Veteran Matt Martin ambles by scrawny 19-year-old Mitch Marner in the Maple Leafs dressing room and playfully shoves him aside. Marner pokes his nose into Tyler Bozak’s business a little while later and is told cheerfully to scram.
“Beat it there bud,” Bozak, almost 11 years Marner’s senior, says with a big grin.
With his diminutive 170-pound frame, Marner might look like the little brother on the Leafs, but that hasn’t stopped him from making a big early impression in the NHL. Darting around the ice like a pinball, Marner has already rung up four goals and 10 points in 13 games for his hometown team.
He’s quickly erased antiquated doubts that size (or lack thereof) might stunt his NHL ascent.
Even before he was plucked with the fourth overall pick at the 2015 draft, Marner was peppered with those questions. He thinks that while most in the hockey world paid attention to junior hockey and probably saw his awesome Ontario Hockey League numbers (including 126 points in 2014-15), they weren’t really watching to see how those numbers were compiled, how he managed to succeed against bigger, stronger opponents.
“I think, really, no one understood how much I dodge checks to try and get out of the way of them,” Marner said.
Out of his equipment, Marner looks a lot smaller than the official listing — six feet and 170 pounds — and lacks the chiseled physique of many NHLers. He hasn’t gotten much bigger over time either; three years ago, when he first checked into the OHL, Marner was listed at 160 pounds.
Size was no barrier over three wicked seasons with the London Knights though, and thus far with the Leafs, it looks to be a dead issue once more.
“It’s never been a big deal to me,” said Marner, one of only 11 NHL players currently listed at 170 pounds or less. “I’ve grown up with everyone always saying he’s too small and stuff like that.”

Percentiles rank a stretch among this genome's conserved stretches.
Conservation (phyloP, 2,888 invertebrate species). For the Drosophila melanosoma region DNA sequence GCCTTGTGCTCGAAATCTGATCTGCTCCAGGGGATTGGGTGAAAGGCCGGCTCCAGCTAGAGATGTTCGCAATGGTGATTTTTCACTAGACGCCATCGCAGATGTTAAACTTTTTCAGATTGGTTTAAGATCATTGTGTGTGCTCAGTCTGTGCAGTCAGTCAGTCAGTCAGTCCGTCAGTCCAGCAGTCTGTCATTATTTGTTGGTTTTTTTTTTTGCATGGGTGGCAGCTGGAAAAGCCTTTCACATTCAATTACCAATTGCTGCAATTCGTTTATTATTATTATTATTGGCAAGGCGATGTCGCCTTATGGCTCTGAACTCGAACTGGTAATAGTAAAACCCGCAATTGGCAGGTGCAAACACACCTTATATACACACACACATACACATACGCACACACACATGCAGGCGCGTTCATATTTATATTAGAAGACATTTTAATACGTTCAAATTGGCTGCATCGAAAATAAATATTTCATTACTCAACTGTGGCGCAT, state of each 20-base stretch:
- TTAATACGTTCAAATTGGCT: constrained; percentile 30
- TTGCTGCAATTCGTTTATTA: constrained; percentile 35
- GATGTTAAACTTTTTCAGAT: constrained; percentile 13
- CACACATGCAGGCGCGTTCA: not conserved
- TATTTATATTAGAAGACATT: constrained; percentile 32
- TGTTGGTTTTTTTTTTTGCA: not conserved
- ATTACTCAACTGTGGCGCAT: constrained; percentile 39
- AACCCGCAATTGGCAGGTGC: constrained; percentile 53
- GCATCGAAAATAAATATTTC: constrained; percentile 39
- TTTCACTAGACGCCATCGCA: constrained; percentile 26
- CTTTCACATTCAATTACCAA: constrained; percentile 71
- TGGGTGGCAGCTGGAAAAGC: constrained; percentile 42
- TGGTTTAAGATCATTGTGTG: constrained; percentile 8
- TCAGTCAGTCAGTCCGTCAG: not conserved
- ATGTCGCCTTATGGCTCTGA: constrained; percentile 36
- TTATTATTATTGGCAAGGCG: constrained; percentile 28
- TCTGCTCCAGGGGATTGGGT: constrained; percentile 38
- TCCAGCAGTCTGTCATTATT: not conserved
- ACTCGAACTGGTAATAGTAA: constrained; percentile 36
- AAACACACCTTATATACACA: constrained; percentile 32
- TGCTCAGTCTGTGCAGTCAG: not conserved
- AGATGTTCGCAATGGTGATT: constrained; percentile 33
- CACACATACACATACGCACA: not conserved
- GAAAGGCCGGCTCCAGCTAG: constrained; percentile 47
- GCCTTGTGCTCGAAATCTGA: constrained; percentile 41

Tiny frame an advantage
Marner’s comparatively tiny frame is actually an advantage in the eyes of his two current linemates in Toronto. Because he’s low to the ice, and also quick, skilled and shifty, he’s difficult to check. Ask a bigger defenceman, Bozak said, and he would certainly rather face a larger forward without Marner’s slippery approach.
“He’s not trying to outmuscle guys, he’s trying to outsmart guys and use his quickness and speed to get around guys.”
“He knows how to manipulate the defencemen — their feet — so they can’t ever really get a good read on him,” James van Riemsdyk added. “I’d say if you look at all the players that you would call strong on the puck, a lot of them tend to be not necessarily the biggest guys — the guys like the Johnny Gaudreau, (Patrick) Kane. They move so well and they’re so hard to get the puck from because they move so well and they know how to use the ice to their advantage and find space.”
Because Marner has good balance and a low centre of gravity he’s able to shift directions in a hurry, which means he can easily escape situations where brawn might otherwise be required. In other words, there’s no need to fight for pucks in the corner or along the walls if you’re never in that position to begin with.
“You can be as strong as you want, but if someone has body positioning on you it makes it really hard to do anything about it,” van Riemsdyk said.
Watch Marner and he’s usually darting from one spot to another, feverishly pursuing the puck or slipping around defenders to get open. Bozak said he has a knack for finding space that way, too slippery for opponents to stick with for more than a few seconds.
Watch Marner lose the puck, meanwhile, and he’ll doggedly work to get it back. His competitiveness has impressed Leafs coach Mike Babcock.
Hockey culture still looks down on the littler player to some degree — think Tyler Johnson’s omission from Team USA at the World Cup of Hockey — but players like Kane, Gaudreau, Johnson, Martin St. Louis and Daniel Briere have thrived despite their lacking stature. Much of the evolution is owed to rule changes after the 2004-05 lockout, which halted the clutching, grabbing, hooking and holding that might otherwise have impeded their progress.
Though the NHL is obviously new terrain, Marner has been combating comparatively humongous opponents his whole hockey life. He’s learned to weaponize his elusiveness, zipping across the ice to avoid checks while hurdling past those who question his slight frame.
“It’s taken me this far,” he said, “so it’s worked pretty good.”